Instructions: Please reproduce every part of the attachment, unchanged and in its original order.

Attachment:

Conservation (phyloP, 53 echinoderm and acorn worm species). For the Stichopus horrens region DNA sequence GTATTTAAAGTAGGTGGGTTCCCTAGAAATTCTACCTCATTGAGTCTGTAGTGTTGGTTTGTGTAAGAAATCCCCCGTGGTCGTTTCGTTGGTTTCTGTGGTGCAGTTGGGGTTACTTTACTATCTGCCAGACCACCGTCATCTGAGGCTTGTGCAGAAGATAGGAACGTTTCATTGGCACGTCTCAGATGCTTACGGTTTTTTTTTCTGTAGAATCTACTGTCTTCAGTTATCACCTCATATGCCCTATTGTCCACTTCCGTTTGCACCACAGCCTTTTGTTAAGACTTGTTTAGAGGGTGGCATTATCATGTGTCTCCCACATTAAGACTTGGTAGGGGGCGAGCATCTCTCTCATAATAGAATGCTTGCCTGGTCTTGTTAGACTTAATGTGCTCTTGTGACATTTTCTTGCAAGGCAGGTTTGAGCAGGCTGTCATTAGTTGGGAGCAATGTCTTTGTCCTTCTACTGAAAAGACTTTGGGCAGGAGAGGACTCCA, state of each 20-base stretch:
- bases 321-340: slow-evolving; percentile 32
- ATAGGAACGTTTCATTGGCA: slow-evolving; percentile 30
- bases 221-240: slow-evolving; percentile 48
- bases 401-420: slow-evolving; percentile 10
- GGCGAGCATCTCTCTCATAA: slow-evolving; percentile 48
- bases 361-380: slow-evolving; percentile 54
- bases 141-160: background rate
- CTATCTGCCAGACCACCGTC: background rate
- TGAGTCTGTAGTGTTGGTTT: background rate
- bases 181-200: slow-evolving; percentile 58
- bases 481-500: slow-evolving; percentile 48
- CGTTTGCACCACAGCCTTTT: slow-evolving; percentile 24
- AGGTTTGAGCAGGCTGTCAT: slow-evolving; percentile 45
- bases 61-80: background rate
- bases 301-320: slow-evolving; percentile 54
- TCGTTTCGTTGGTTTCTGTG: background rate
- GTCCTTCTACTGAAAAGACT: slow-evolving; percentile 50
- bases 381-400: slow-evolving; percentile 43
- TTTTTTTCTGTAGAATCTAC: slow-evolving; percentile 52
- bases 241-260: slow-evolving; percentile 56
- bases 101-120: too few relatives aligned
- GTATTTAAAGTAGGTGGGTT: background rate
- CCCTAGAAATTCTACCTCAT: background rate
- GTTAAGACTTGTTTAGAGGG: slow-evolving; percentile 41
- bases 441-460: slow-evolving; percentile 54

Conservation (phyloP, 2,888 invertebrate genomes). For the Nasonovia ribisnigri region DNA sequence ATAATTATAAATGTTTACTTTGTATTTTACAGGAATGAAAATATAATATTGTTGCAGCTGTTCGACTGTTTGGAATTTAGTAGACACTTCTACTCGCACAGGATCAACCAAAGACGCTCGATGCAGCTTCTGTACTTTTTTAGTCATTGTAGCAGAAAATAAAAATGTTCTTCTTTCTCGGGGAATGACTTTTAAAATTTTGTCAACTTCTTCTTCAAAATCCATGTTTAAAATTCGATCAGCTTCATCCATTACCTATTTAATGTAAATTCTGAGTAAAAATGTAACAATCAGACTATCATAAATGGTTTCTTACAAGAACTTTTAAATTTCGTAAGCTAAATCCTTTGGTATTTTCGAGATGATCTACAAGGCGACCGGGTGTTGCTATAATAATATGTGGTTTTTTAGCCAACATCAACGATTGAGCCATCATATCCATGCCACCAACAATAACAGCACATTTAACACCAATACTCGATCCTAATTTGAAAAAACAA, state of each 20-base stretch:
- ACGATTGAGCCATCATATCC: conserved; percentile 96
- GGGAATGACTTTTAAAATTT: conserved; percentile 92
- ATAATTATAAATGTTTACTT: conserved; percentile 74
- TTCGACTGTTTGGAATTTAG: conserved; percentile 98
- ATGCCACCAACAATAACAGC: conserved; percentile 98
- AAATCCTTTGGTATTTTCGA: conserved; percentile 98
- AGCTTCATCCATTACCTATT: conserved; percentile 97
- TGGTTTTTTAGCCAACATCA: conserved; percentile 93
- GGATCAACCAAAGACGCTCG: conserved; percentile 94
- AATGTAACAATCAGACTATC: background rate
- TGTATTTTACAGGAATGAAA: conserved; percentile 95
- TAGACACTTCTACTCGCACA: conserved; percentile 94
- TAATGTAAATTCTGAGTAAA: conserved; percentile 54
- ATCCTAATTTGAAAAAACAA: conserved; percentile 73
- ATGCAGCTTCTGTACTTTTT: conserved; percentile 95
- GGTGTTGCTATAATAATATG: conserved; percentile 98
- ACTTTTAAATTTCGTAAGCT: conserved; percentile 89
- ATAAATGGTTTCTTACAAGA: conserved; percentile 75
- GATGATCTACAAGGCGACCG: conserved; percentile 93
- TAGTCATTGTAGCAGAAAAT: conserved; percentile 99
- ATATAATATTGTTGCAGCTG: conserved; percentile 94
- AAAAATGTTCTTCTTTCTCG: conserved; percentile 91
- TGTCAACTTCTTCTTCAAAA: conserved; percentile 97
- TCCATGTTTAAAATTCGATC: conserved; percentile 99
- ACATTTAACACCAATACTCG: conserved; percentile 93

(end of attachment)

Conservation (phyloP, 53 echinoderm and acorn worm species). For the Stichopus horrens region DNA sequence GTATTTAAAGTAGGTGGGTTCCCTAGAAATTCTACCTCATTGAGTCTGTAGTGTTGGTTTGTGTAAGAAATCCCCCGTGGTCGTTTCGTTGGTTTCTGTGGTGCAGTTGGGGTTACTTTACTATCTGCCAGACCACCGTCATCTGAGGCTTGTGCAGAAGATAGGAACGTTTCATTGGCACGTCTCAGATGCTTACGGTTTTTTTTTCTGTAGAATCTACTGTCTTCAGTTATCACCTCATATGCCCTATTGTCCACTTCCGTTTGCACCACAGCCTTTTGTTAAGACTTGTTTAGAGGGTGGCATTATCATGTGTCTCCCACATTAAGACTTGGTAGGGGGCGAGCATCTCTCTCATAATAGAATGCTTGCCTGGTCTTGTTAGACTTAATGTGCTCTTGTGACATTTTCTTGCAAGGCAGGTTTGAGCAGGCTGTCATTAGTTGGGAGCAATGTCTTTGTCCTTCTACTGAAAAGACTTTGGGCAGGAGAGGACTCCA, state of each 20-base stretch:
- bases 321-340: slow-evolving; percentile 32
- ATAGGAACGTTTCATTGGCA: slow-evolving; percentile 30
- bases 221-240: slow-evolving; percentile 48
- bases 401-420: slow-evolving; percentile 10
- GGCGAGCATCTCTCTCATAA: slow-evolving; percentile 48
- bases 361-380: slow-evolving; percentile 54
- bases 141-160: background rate
- CTATCTGCCAGACCACCGTC: background rate
- TGAGTCTGTAGTGTTGGTTT: background rate
- bases 181-200: slow-evolving; percentile 58
- bases 481-500: slow-evolving; percentile 48
- CGTTTGCACCACAGCCTTTT: slow-evolving; percentile 24
- AGGTTTGAGCAGGCTGTCAT: slow-evolving; percentile 45
- bases 61-80: background rate
- bases 301-320: slow-evolving; percentile 54
- TCGTTTCGTTGGTTTCTGTG: background rate
- GTCCTTCTACTGAAAAGACT: slow-evolving; percentile 50
- bases 381-400: slow-evolving; percentile 43
- TTTTTTTCTGTAGAATCTAC: slow-evolving; percentile 52
- bases 241-260: slow-evolving; percentile 56
- bases 101-120: too few relatives aligned
- GTATTTAAAGTAGGTGGGTT: background rate
- CCCTAGAAATTCTACCTCAT: background rate
- GTTAAGACTTGTTTAGAGGG: slow-evolving; percentile 41
- bases 441-460: slow-evolving; percentile 54

Conservation (phyloP, 2,888 invertebrate genomes). For the Nasonovia ribisnigri region DNA sequence ATAATTATAAATGTTTACTTTGTATTTTACAGGAATGAAAATATAATATTGTTGCAGCTGTTCGACTGTTTGGAATTTAGTAGACACTTCTACTCGCACAGGATCAACCAAAGACGCTCGATGCAGCTTCTGTACTTTTTTAGTCATTGTAGCAGAAAATAAAAATGTTCTTCTTTCTCGGGGAATGACTTTTAAAATTTTGTCAACTTCTTCTTCAAAATCCATGTTTAAAATTCGATCAGCTTCATCCATTACCTATTTAATGTAAATTCTGAGTAAAAATGTAACAATCAGACTATCATAAATGGTTTCTTACAAGAACTTTTAAATTTCGTAAGCTAAATCCTTTGGTATTTTCGAGATGATCTACAAGGCGACCGGGTGTTGCTATAATAATATGTGGTTTTTTAGCCAACATCAACGATTGAGCCATCATATCCATGCCACCAACAATAACAGCACATTTAACACCAATACTCGATCCTAATTTGAAAAAACAA, state of each 20-base stretch:
- ACGATTGAGCCATCATATCC: conserved; percentile 96
- GGGAATGACTTTTAAAATTT: conserved; percentile 92
- ATAATTATAAATGTTTACTT: conserved; percentile 74
- TTCGACTGTTTGGAATTTAG: conserved; percentile 98
- ATGCCACCAACAATAACAGC: conserved; percentile 98
- AAATCCTTTGGTATTTTCGA: conserved; percentile 98
- AGCTTCATCCATTACCTATT: conserved; percentile 97
- TGGTTTTTTAGCCAACATCA: conserved; percentile 93
- GGATCAACCAAAGACGCTCG: conserved; percentile 94
- AATGTAACAATCAGACTATC: background rate
- TGTATTTTACAGGAATGAAA: conserved; percentile 95
- TAGACACTTCTACTCGCACA: conserved; percentile 94
- TAATGTAAATTCTGAGTAAA: conserved; percentile 54
- ATCCTAATTTGAAAAAACAA: conserved; percentile 73
- ATGCAGCTTCTGTACTTTTT: conserved; percentile 95
- GGTGTTGCTATAATAATATG: conserved; percentile 98
- ACTTTTAAATTTCGTAAGCT: conserved; percentile 89
- ATAAATGGTTTCTTACAAGA: conserved; percentile 75
- GATGATCTACAAGGCGACCG: conserved; percentile 93
- TAGTCATTGTAGCAGAAAAT: conserved; percentile 99
- ATATAATATTGTTGCAGCTG: conserved; percentile 94
- AAAAATGTTCTTCTTTCTCG: conserved; percentile 91
- TGTCAACTTCTTCTTCAAAA: conserved; percentile 97
- TCCATGTTTAAAATTCGATC: conserved; percentile 99
- ACATTTAACACCAATACTCG: conserved; percentile 93